When viewing Happiness and Life During Wartime as two pieces together, a fascinating journey is created for all of these characters, and their quests for happiness become more layered and more dynamic as their stories continue. Allen (Phillip Seymour Hoffmam in Happiness and Michael Kenneth Williams in Life During Wartime) begins as a boring, miserable guy who makes obscene phone calls to women, including Joy. After many rejections, he begins to pay attention to Kristina, a tenant in his building, who killed a man that raped her. Of course, only in a Todd Solondz movie could two people who would normally be dubbed a pervert (Allen) and a killer (Kristina) find some semblance of happiness. In Life During Wartime, Allen is less desperate and alone, he is married to Joy and tries to control his compulsion to make obscene phone calls. When Joy leaves for a while to go to Florida – a place where Trish claims the past is “dead and buried” – to reassess her life, Allen kills himself and Joy is haunted by his ghost. He is once again a lonely man, urging Joy to kill herself so they can be together. As with Andy, Allen is banished from her life, and while Allen may not find piece, his humanity is crystal clear, and for all his deviance, there is a real human being beneath the surface.

This two-film consideration is also the best way to consider the most inhumane and perhaps outright villainous character in the films: Bill Maplewood (Dylan Baker in Happiness, Ciarán Hinds in Life During Wartime). Bill is happily married to Trish, or so it seems, in spite of his fascination with his son’s friend, who he abuses, as well as saying he “jerks off” at the thought of abusing his son, Billy. It wouldn’t be too much of an exaggeration to say Bill is a monster. At the end of Happiness he is imprisoned for his crimes. In Life During Wartime we see he is released from prison and, in traditional Solondz fashion finds brief solace in the arms of a self-professed “monster”, Jacqueline (Charlotte Ramplimg). Bill spends the majority of Life During Wartime trying to find his eldest son, Billy. He very bluntly asks him about his sex life, wanting to know if his son will follow in his footsteps, content that his son won’t be like him, he leaves. It is only in the final moments of Life During Wartime that we see Bill’s fate. When Timmy, Trish and Bill’s middle child, fresh from his bar mitzvah, says he wants his father to be in his life. Then we see Bill materialise, just as Andy and Allen did before him. Bill is another spirit, and while he remains a bad person, the potential for humanity that lurks beneath Bill is seen through the cracks, wanting nothing more than for his eldest son to be like anyone but him.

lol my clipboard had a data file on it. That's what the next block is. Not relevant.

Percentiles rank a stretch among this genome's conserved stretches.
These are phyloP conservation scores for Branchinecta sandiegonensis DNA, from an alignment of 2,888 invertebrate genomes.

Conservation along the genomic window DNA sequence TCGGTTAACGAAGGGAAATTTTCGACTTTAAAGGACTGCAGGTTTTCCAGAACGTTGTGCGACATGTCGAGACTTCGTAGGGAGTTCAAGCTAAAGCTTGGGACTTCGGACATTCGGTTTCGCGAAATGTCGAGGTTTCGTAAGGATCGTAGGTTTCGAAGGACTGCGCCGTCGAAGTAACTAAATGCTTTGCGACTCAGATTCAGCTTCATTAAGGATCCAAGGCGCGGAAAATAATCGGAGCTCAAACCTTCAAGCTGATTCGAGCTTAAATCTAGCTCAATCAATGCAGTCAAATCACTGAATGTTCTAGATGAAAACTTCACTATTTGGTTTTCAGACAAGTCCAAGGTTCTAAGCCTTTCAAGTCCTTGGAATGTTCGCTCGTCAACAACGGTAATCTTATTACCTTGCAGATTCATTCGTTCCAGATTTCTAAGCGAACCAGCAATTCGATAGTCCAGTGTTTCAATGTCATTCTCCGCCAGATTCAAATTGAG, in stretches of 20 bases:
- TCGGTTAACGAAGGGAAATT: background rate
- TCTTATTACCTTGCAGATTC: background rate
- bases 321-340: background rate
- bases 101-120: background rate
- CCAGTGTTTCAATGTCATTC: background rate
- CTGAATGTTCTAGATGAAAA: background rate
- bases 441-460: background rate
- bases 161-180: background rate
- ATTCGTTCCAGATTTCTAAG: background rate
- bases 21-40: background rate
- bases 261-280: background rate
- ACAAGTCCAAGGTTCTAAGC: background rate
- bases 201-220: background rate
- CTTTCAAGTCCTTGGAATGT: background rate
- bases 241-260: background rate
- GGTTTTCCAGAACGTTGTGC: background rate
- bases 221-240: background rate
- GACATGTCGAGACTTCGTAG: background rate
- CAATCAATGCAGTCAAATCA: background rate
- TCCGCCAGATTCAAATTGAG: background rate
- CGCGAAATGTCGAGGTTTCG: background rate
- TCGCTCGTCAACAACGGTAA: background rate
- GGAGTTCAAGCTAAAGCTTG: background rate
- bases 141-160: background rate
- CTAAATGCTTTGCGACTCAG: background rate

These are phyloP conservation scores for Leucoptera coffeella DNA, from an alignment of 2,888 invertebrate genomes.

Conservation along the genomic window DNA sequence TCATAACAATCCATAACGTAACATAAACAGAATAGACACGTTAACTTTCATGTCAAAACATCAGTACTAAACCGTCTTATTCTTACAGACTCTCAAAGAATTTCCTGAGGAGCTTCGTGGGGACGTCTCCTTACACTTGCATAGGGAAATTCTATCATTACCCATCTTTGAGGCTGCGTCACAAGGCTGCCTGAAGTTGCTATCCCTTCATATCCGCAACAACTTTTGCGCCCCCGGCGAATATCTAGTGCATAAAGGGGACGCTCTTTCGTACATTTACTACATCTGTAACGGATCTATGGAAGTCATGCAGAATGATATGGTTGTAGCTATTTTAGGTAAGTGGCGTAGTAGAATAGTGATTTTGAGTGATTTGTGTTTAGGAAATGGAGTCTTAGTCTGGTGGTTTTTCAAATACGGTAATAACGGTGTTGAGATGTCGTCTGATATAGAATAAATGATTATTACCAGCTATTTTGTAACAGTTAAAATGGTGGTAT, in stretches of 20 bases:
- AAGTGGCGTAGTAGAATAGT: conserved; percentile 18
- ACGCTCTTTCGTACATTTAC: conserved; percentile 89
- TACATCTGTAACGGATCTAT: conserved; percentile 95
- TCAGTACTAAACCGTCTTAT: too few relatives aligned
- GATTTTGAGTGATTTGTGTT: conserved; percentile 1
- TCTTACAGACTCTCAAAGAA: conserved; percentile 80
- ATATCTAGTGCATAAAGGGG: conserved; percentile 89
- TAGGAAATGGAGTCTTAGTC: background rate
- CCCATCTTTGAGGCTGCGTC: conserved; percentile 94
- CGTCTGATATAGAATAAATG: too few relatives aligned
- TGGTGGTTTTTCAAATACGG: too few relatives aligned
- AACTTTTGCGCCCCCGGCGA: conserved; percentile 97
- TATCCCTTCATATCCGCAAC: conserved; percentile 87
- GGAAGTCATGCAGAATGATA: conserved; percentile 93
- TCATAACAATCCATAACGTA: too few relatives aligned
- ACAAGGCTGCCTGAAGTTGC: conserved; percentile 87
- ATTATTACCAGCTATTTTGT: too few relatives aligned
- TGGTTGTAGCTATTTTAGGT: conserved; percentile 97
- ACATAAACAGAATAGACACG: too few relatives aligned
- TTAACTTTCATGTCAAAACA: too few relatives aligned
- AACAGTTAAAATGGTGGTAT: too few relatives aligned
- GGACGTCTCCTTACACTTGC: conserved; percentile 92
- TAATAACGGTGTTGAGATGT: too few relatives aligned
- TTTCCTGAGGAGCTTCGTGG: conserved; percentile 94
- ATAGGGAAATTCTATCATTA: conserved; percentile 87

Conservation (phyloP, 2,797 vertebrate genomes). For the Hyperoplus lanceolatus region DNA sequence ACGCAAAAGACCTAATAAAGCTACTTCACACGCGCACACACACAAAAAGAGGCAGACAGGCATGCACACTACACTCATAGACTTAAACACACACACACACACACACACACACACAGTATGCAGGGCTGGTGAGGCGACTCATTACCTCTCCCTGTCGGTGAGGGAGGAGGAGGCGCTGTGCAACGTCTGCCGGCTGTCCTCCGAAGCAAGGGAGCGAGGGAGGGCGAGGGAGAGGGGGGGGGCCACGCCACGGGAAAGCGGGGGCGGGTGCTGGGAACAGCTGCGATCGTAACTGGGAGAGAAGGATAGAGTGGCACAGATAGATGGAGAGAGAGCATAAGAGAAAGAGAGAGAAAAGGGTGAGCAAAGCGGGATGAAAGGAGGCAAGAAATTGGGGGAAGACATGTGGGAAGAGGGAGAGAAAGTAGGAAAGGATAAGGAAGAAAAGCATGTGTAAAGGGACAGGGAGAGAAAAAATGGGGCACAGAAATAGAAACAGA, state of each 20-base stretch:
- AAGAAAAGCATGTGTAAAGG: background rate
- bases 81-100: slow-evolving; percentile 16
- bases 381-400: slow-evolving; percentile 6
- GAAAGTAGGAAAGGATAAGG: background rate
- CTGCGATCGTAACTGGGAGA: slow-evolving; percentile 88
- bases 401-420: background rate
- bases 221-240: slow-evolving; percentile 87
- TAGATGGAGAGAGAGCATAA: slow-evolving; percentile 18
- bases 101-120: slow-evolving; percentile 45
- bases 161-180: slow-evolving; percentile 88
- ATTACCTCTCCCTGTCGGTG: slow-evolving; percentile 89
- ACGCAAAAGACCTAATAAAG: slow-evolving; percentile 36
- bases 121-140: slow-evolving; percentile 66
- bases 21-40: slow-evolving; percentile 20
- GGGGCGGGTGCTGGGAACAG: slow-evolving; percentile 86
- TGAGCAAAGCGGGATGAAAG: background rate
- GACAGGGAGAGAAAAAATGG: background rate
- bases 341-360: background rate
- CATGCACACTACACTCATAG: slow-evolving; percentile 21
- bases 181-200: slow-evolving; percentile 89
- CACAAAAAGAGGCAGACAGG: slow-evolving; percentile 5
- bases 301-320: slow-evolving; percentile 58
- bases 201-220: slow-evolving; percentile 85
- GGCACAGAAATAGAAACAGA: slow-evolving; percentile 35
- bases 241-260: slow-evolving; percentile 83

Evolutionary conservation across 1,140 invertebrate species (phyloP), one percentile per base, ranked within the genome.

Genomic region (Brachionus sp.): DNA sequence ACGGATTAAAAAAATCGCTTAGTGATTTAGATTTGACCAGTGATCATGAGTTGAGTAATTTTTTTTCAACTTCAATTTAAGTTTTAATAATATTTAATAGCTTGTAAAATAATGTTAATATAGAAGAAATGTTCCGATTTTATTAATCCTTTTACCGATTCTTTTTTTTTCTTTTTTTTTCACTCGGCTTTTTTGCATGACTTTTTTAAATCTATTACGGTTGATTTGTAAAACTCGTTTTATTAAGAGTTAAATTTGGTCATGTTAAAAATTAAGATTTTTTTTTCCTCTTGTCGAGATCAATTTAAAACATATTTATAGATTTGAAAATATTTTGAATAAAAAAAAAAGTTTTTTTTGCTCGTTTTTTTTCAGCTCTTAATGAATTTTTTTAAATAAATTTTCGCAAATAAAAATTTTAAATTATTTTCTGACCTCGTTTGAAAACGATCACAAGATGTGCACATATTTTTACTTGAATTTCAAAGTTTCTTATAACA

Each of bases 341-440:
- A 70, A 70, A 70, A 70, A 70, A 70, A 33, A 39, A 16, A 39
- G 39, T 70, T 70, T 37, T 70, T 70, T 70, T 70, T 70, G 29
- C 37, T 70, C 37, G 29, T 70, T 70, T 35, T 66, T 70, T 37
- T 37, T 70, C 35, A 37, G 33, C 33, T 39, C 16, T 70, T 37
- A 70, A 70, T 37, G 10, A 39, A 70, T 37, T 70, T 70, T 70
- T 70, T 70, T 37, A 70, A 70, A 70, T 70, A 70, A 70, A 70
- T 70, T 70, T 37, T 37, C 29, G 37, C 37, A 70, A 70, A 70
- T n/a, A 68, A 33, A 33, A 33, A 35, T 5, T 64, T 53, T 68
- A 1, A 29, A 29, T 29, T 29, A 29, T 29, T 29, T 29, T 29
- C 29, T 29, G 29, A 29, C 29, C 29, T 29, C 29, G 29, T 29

All in all, Solondz’s characters and the world they inhabit are anything but likeable, they’re perverts, pedophiles and killers. The genius of Solondz’s storytelling is that he doesn’t exhibit his characters like a gallery of freaks, he treats them with a detached curiosity, he allows their stories to unfold objectively, and in doing so, while they may seem inhumane, he shows that within it all, there are traces of humanity, perhaps they’re the better angels of the devils that inhabit the world of Happiness and Life During Wartime, wanting nothing other than to find their own joy, in spite of the world they live in and all the people around them; they’re all various degrees of monstrous, but that is far from all they are, as their angels fight to be heard.